This Month in History: Aug

August 1
Whiskey Rebellion Begins
In 1792 the Whiskey Rebellion began. The federal government had earlier passed a tax on whiskey stills. This tax angered western farmers, many of whom produced small amounts of whiskey. These farmers asserted that the tax, as structured, unfairly benefited large producers. When violence erupted on the frontiers, President George Washington used militiamen to suppress it.  The tax remained controversial until it was repealed in 1800.
August 2
Potsdam Conference Ends
In 1945, during World War II, representatives from Britain, the Soviet Union, and the United States concluded the last of the major war conferences which had been held at Potsdam, Germany. Germany had already been defeated, and at Potsdam the three nations organized the structure of post-war Europe. They agreed to divide Germany and to permit the Soviet Union to control Eastern Europe. In return, the Soviets agreed to stay out of the affairs of the West.
August 4
Department of Energy Created
In 1977 the United States created the Department of Energy (DOE). This department is charged with regulating America’s energy production, overseeing the nation’s nuclear program, and spearheading energy-related research and development. The DOE was created as a result of the Arab Oil Embargo, which brought attention to America’s unsafe dependence on imported oil.
August 5
Marilyn Monroe Found Dead
In 1962 Norma Jean Baker, better known as Marilyn Monroe, was found dead in her Hollywood home. The movie star had been suffering from depression, and had been abusing a variety of medications including barbiturates and sleeping pills. Her career was also suffering, as she had become extremely difficult to work with. Her death of an overdose was ruled a suicide, but the exact circumstances of her demise are a mystery.
August 7
Purple Heart Created
In 1782, during the American Revolution, General George Washington created the citation that would become the Purple Heart. He named it the Badge of Military Merit, and it was awarded for bravery and valor. The medal was retired after the war, but in 1931 the U.S. Congress revived it to honor Washington’s two-hundredth birthday. The revived medal is awarded to soldiers that have been injured while serving.
August 10
Smithsonian Institution Established
In 1846 The Smithsonian Institution was established. The Smithsonian was created from the estate of James Smithson, a British scientist. Smithson stated in his will that should his nephew and sole heir die without an heir his money would go to the United States to create an institution “for the increase and diffusion of knowledge among men.”  Smithson’s nephew died without an heir in 1835. Today the Smithsonian has seventeen museums and nine research institutes.
August 11
Model T Ford Debutes
In 1908 the first Model T Ford rolled off the assembly line. Created by industrialist Henry Ford, the Model T is arguably the most successful American car ever made. Many cars preceded the Model T, including other Fords, but by the standards of the day the Model T was far more reliable and easy to drive than any other. It was also far less expensive. Millions were sold until the vehicle was replaced by the Model A in 1927.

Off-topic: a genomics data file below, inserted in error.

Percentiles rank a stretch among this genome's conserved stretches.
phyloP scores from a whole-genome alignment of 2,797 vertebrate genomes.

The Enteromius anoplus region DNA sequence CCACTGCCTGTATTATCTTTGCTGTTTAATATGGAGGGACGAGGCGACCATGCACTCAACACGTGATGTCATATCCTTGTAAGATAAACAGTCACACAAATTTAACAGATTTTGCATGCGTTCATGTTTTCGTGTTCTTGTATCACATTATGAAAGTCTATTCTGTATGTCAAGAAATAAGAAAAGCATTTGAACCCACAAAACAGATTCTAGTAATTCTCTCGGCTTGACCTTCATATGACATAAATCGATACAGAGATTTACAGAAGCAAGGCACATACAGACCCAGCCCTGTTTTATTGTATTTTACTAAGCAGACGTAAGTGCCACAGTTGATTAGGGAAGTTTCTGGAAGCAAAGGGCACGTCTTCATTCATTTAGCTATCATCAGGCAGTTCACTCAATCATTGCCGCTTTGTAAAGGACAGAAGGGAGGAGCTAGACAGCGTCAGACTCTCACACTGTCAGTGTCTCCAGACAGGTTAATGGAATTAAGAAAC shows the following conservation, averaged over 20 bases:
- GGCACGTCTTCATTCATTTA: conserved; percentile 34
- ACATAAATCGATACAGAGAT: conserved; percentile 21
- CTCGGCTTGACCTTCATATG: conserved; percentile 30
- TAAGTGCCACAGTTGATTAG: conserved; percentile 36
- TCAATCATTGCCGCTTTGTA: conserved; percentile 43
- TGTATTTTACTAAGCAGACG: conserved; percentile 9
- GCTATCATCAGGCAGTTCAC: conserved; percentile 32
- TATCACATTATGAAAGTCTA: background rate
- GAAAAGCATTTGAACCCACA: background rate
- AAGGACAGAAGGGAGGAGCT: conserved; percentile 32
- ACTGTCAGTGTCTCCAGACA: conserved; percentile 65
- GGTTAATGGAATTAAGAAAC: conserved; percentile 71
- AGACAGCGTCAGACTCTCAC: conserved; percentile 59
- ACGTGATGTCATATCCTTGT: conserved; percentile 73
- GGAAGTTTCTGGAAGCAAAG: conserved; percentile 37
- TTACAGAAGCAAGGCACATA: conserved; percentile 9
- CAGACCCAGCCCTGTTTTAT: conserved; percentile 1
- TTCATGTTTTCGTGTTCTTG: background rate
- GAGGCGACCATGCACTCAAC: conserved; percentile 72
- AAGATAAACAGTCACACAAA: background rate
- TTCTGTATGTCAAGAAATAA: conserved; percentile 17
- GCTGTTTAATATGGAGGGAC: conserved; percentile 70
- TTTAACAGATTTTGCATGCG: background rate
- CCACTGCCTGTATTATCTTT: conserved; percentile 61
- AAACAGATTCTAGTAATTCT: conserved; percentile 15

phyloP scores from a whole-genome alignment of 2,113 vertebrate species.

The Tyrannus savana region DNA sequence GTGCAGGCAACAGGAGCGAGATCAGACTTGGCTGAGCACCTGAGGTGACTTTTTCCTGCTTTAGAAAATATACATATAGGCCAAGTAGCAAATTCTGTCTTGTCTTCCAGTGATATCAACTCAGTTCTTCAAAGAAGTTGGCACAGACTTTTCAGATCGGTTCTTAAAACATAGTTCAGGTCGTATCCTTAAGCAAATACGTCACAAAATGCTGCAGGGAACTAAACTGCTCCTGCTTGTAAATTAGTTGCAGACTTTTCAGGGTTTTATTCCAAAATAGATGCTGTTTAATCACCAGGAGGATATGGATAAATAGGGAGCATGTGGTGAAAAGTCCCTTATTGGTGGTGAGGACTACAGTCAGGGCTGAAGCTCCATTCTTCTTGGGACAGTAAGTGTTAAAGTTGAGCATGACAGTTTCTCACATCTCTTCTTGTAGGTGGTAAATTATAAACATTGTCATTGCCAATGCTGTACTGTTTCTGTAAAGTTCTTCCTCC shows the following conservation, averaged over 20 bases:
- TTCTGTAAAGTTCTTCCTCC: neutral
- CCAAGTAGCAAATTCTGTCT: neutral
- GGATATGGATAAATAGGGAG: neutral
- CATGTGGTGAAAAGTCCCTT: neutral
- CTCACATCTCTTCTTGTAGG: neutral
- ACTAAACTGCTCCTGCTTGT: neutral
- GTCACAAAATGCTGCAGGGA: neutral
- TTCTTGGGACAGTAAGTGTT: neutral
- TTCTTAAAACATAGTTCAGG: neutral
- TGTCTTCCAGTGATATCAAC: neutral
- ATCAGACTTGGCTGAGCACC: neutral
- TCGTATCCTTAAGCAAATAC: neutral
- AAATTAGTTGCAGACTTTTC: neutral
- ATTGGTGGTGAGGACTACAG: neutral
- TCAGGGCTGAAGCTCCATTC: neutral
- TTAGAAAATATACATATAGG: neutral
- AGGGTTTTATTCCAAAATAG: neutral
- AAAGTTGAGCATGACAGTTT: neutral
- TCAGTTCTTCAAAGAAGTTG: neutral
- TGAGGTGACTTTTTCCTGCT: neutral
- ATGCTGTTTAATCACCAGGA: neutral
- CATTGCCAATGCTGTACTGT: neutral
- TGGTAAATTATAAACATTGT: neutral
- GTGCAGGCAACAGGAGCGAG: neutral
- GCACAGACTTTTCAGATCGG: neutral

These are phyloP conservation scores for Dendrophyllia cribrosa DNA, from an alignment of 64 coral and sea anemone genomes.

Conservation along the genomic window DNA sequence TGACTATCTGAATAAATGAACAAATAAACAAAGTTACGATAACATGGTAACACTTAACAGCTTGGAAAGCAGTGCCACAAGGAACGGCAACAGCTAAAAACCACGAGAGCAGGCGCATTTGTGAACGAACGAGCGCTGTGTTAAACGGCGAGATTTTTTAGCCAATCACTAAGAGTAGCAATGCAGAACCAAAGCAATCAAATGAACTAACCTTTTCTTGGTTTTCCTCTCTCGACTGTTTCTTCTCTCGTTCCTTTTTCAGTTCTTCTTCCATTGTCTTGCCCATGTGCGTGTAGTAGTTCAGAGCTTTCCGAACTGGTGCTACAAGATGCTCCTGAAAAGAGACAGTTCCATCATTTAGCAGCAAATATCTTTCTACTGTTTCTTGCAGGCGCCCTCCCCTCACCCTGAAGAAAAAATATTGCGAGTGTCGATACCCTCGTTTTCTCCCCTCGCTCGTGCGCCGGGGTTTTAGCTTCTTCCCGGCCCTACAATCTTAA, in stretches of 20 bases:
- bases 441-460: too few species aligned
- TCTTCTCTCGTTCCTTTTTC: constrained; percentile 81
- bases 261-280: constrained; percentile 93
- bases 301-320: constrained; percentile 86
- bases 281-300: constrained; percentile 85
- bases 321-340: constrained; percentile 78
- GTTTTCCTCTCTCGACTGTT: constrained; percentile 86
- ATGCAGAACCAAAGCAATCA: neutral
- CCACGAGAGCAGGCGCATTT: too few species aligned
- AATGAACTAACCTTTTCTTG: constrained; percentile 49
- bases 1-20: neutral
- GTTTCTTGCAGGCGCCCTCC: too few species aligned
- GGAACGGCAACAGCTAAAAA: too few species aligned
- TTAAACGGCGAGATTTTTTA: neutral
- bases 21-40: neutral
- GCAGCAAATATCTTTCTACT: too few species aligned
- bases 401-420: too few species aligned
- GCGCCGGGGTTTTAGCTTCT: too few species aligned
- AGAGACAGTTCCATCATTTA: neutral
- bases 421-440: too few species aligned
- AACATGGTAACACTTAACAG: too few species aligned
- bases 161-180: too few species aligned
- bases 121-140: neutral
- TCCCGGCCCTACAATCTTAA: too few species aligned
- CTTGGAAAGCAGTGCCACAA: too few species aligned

August 13
Cortez captures Tenochtitlan
In 1521 Spanish Conquistador Hernado Cortez captured the Aztec capital of Tenochtitlan. Cortez had been sent two years earlier to explore central Mexico, but he was expressly forbidden to seek conquest. Ignoring orders, Cortez exploited weaknesses in the Aztec political system to overthrow the emperor, capture the capital, and dismantle the government.
August 15
Woodstock Begins
In 1969 the Woodstock Music Festival began in upstate New York. The organizers of Woodstock expected no more than fifty thousand people, but as a result of widespread advertising five hundred thousand showed up. Although celebrated today as a cultural milestone, the organizers considered it a disaster at the time, and fear of rioting was the only reason the concert was not canceled when the crowd became overwhelming.
August 19
Salem Witch Executions
In 1692 five women were hanged in Salem, Massachusetts for the crime of witchcraft. These were among the twenty victims executed during the notorious Salem Witch Trials, which lasted until May, 1793. Although the trials were short-lived, the colonists quickly repudiated the behavior of the religious courts that led them. The infamy of the trials was instrumental in the enshrinement of separation of church and state in the U.S. Constitution.
August 25
British Burn the Library of Congress
In 1814, during the War of 1812, British soldiers burned the U.S. Library of Congress. The British had entered the city the day before after defeating a small U.S. defense force, and over the next two days they burned every significant structure in the city. Many of the city’s residents had fled days earlier, including President James Madison. His wife Dolly, however, was known for her tenacity and she remained until almost the very moment the British arrived.
August 27
First American Oil Well Drilled
In 1859, in Northwestern Pennsylvania, Edwin Drake drilled the first successful oil well. This region of Pennsylvania was known for its oil that seeped from the ground.  Drake realized that by drilling a well he could extract much larger quantities. Drake developed much of the drill technology, and he struck oil at a depth of sixty-nine feet. Within months oil wells sprung up everywhere in the region, and the modern oil industry was born.
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